The Red Couch: 2018 Book Selections

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RedCouch-books 2018

Tis the season for posts reminiscing about 2017, rating best books of the year, and looking toward the new year. In the land of the Red Couch, this year has been one filled with changes. In March, I was honored to step into the role of editor for this incredible community. You all have stretched my thinking and my reading this year, and it’s been quite an adventure and learning experience!

Something that is so interesting about planning a year’s worth of reading in advance is learning to trust that the right book will be picked for the right month. I found that to be true in so many ways of our 2017 selections, whether remembering the importance of lament to learning the complex history of immigration in the United States to making space for the layers of hospitality this season, each book seemed picked for the right moment in time.

As we sorted and arranged and added books to the 2018 lineup, my hope is that the same holds true for next year. It was difficult narrowing the list down but I love the story we’re trying to tell through these books!

This year, we have a few changes. As usual, we’ll have six official books. You’ll read an introduction post at the beginning of the month and a discussion post at the end here on the SheLoves site. But we’re trying to add depth and engagement throughout the month over in our Facebook group. We’re working on videos and interviews to go along with our themes and books. If you’d like to continue the discussion, please join us over there! (www.facebook.com/groups/RedCouchBookClub)

We’re also bringing back the “off month” books. These won’t have official essays, but we’ll be engaging with them and some of their authors over in our Facebook group.

Before I announce our 2018 lineup, I want to introduce our incredible contributors. Our team has grown this year and I’m thrilled with the experiences and perspectives our writers will bring to these books! You’ll remember the familiar words of Melissa Powell, Jamie Watkins, Liana Norheim, Caris Adel, Sarah Caldwell, and Nicole Walters. Please welcome Olive Chan, Carolina Hinojosa-Cisneros, Maya Dean, and Debby Hudson to our team!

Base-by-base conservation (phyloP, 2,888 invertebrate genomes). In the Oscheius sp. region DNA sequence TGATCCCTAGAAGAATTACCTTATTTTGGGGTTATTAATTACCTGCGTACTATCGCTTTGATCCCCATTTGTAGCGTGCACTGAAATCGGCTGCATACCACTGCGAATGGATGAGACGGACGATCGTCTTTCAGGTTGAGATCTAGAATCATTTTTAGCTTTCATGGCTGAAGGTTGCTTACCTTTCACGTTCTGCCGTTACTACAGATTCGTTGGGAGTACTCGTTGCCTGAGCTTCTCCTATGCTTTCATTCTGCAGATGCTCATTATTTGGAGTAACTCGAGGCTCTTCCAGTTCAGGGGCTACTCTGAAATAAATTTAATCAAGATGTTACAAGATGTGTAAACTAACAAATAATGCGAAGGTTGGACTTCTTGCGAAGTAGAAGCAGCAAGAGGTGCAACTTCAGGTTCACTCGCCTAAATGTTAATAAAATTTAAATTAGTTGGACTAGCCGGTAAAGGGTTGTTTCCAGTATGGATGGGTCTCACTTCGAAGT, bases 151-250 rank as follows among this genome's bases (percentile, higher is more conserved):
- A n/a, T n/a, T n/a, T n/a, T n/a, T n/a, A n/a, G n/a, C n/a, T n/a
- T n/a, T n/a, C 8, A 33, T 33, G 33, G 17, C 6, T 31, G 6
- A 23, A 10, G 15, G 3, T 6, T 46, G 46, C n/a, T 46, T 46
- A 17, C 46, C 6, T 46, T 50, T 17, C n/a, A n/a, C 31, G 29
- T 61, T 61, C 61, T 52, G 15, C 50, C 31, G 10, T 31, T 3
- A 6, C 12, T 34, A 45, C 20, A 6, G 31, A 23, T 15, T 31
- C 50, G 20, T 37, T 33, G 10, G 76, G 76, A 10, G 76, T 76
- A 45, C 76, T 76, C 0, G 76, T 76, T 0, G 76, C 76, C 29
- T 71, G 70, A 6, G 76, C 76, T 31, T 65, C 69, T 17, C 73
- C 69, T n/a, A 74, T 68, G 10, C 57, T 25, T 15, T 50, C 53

Without further ado, here are our 2018 books!

January

Original Blessing: Putting Sin in Its Rightful Place by Danielle Shroyer

Amazon Synopsis: Of the world’s three major religions, only Christianity holds to a doctrine of original sin. Ideas are powerful, and they shape who we are and who we become. The fact that many Christians believe there is something in human nature that is, and will always be, contrary to God, is not just a problem but a tragedy. So why do the doctrine’s assumptions of human nature so infiltrate our pulpits, sermons, and theological bookshelves? How is it so misconstrued in times of grief, pastoral care, and personal shame? How did we fall so far from God’s original blessing in the garden to this pervasive belief in humanity’s innate inability to do good? In this book, Danielle Shroyer takes readers through an overview of the historical development of the doctrine, pointing out important missteps and over-calculations, and providing alternative ways to approach often-used Scriptures. Throughout, she brings the primary claims of original sin to their untenable (and unbiblical) conclusions. In Original Blessing, she shows not only how we got this doctrine wrong, but how we can put sin back in its rightful place: in a broader context of redemption and the blessing of humanity’s creation in the image of God.

March

Mujerista Theology: A Theology for the Twenty-First Century by Ada Maria Isasi-Diaz

Amazon Synopsis: Mujerista Theology is a comprehensive introduction to Hispanic woman’s liberation theology written from the heart and convictions of experience. Continually drawing on her Cuban roots, Isasi Diaz focuses on the life journey and struggles of Hispanic women as she develops a theology to support and empower their daily struggles for meaning. With her own life journey always firmly connected to the grassroots experience of Hispanic women and to the struggle for liberation, Isasi-Diaz is a major spokesperson for the continuing need for liberation theology today. One of the best-known Hispanic theologians, Ada Maria Isasi-Diaz is professor of theology and ethics at The Theological School, Drew University.

May

Dangerous Territory: My Misguided Quest to Save the World by Amy Peterson

Amazon Synopsis: Amy Peterson grew up in church, where she loved the adventurous stories of missionaries in foreign countries who won people to the Lord. After college, she was ready to “do big things for God” on the mission field herself. Dangerous Territory is a captivating memoir that tells Amy’s personal journey from wide-eyed adventurer to questioning believer to simply a beloved child of God. Her story will challenge your notion of “mission work,” showing how you can have a vital relationship with God that naturally spills over to affect others.